Thomas has an old iPod and the battery is starting to die out. Can he get the battery replaced? Leo says that if Apple is no longer replacing the battery, check out iFixit or a local place that could do it. But the reality is, a replacement may not be all that helpful because people are now using their mobile phones for playing music, and any modern phone or an older phone people no longer use will act as an iPod as well. Leo recommends copying all music onto a PC first. iTunes would work, but it usually doesn't get everything.
Clyde ripped all his CDs and has the music on his phone, but he doesn't have any backups anymore. How can he back them up from his phone? Leo says that if you backup your mobile phone, your phone backs it up. But Leo wants Clyde to also make a separate, accessible copy of the music from his phone. Connect your phone back to your computer and then let iTunes back it up and add those phones to the iTunes library. Here's how. There's a third party program called Senuti that can also work.
Don is interested in Personal Locator Beacons and Wireless Trail Cameras. Leo says that while he has no experience with PLBs, he does know that there are competing networks with various benefits. Here's a great article on the difference between PLBs and Satellite Messengers.
Chris has an old iPod Classic. But since his PC died, he needs to find a safe way to get his music off his iPod and back onto his new computer. Leo says that Apple doesn't let you do that because they're afraid of piracy. But there are third party options on both Apple and PC.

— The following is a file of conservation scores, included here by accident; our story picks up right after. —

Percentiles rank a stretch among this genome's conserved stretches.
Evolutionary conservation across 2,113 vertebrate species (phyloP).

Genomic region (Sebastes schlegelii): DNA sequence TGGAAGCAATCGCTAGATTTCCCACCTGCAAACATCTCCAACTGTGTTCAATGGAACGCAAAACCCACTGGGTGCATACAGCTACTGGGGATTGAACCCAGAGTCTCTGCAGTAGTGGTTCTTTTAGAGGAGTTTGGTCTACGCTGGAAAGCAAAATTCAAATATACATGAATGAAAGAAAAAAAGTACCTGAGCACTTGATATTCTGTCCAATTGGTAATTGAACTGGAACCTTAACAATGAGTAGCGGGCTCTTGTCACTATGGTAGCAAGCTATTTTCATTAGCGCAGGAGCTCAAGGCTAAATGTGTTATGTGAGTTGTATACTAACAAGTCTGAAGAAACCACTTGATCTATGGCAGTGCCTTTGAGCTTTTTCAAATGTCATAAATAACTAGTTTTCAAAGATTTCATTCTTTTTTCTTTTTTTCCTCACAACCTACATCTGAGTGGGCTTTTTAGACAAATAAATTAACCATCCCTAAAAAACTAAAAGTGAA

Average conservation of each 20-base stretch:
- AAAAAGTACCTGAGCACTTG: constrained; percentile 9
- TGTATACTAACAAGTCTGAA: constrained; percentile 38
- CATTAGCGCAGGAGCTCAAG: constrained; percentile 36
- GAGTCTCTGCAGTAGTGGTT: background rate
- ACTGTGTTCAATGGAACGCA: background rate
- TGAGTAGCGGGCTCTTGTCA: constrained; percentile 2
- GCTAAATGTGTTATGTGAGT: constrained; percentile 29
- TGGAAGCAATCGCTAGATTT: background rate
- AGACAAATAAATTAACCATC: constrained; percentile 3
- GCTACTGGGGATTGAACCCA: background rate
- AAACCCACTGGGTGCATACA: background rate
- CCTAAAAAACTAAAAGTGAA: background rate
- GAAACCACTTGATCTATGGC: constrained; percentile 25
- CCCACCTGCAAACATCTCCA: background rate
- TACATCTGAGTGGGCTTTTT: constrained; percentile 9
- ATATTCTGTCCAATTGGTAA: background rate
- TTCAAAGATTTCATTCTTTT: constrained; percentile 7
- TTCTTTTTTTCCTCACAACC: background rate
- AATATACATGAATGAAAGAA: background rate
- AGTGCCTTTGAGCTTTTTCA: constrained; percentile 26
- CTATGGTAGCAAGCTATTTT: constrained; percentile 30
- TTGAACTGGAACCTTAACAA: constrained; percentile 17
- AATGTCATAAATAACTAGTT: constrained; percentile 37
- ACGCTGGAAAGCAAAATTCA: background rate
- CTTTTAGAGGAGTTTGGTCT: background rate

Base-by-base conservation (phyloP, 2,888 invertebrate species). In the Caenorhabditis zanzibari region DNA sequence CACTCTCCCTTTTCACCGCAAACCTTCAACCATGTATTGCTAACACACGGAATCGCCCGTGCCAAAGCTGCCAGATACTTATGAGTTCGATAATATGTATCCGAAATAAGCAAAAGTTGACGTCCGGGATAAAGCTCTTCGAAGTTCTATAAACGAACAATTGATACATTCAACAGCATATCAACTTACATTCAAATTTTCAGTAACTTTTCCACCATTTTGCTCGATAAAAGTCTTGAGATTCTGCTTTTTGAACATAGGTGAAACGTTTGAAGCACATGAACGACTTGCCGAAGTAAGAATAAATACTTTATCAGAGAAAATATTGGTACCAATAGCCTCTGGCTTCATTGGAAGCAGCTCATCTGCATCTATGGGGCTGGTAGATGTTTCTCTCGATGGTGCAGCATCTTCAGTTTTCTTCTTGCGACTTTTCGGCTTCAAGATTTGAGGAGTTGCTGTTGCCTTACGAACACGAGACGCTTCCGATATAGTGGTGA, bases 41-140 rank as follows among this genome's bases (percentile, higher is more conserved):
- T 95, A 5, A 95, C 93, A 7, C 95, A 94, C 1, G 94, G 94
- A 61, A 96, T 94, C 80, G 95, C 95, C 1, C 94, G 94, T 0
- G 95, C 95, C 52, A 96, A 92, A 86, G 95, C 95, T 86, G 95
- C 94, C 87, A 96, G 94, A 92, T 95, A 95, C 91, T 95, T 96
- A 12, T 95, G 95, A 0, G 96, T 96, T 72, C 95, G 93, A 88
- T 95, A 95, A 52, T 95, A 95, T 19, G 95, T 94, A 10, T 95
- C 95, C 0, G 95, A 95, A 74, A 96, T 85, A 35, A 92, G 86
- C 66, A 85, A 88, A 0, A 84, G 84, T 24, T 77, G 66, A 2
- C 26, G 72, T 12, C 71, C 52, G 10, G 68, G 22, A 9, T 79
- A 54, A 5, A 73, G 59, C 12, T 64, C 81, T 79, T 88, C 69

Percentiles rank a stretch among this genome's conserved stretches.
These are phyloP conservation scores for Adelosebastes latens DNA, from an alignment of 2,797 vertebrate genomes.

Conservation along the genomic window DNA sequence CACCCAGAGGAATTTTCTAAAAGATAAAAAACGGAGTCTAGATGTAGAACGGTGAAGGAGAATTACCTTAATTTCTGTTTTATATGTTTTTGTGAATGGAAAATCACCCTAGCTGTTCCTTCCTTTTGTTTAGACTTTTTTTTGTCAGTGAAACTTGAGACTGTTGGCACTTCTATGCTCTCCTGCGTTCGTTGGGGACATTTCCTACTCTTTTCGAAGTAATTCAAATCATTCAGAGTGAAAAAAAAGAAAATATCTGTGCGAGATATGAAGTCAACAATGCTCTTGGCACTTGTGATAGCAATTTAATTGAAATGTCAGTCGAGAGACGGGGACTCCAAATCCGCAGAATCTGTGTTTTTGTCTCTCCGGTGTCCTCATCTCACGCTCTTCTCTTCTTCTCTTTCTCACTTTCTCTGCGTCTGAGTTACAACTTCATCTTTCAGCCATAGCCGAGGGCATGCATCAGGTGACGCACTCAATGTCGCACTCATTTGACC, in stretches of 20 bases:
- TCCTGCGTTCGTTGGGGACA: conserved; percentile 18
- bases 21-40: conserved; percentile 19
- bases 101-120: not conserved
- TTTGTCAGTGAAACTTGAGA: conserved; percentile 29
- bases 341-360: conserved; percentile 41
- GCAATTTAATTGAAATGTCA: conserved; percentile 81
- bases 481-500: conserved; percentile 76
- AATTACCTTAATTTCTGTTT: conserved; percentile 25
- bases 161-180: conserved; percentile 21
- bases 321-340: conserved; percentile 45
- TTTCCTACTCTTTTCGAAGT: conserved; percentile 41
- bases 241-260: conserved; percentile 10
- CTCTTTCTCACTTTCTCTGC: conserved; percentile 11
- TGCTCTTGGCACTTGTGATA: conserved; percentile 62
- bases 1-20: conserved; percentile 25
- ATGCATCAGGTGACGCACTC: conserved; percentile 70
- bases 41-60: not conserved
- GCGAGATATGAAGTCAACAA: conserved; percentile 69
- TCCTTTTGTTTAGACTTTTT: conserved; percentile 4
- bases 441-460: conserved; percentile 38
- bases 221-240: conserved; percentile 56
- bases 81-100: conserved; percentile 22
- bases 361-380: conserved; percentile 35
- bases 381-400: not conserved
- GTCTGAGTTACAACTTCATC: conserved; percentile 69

Paul has an iPod with some unreplaceable media on it. It won't let him charge anymore and he's afraid he's lost his media. Leo says it depends on how old it is. He should look on the back and see what the model number is. Chances are, the battery just doesn't hold a charge anymore. He may be able to replace the battery. Before he does that, though, he should try and get it powered up by connecting it to his computer. If it powers up, then he can get the data off with iTunes. If not, that model iPod has a spinning hard drive in it, so he could remove it.
Martin wants to know if he can still buy MP3 players. He wants to bring his music with him and doesn't want to stream it. He also doesn't have a lot of storage on his phone. Leo says that there are still some available, though the category is shrinking. SanDisk has the Clip, which has 16GB of space. It's around $30 and is very simple. Search Amazon and he'll find a lot of them, mostly Chinese made.
Jason has a Windows machine and an iPad Air. He syncs iTunes to it. His iPad is broken, though, and he wants to know if he can restore his iTunes to his PC. Jason says he can get his files off the iPad using Senuti. There's also TunesGo. It'll probably just pull the files off, meaning he may lose his playlists.
Char wants to take his old 60GB iPod and use it to copy files from his computer as a kind of hard drive backup. Leo says that when the ipod first came out, you could do that. But with newer models, Apple made it difficult to do this to prevent piracy. Char can do it, but he'll have file names that look different. Leo advises using Senuti.
Jay has an iPhone 5s and his new Mac doesn't recognize any photos from before he bought the 5S. Leo says that there are plenty of alternatives including Google+, Microsoft One Drive, DropBox (only 2GB), and Flickr. There's a ton of options and some are free.
Paul has several interviews on his iPod of World War II vets and the iPods are dying, so he needs to get them off. He'll need a computer to do this. Paul will have to be careful not to erase the iPod, since that's the first thing iTunes will prompt him to do when he connects it. Then he can get a third party program that will get the files from the iPod.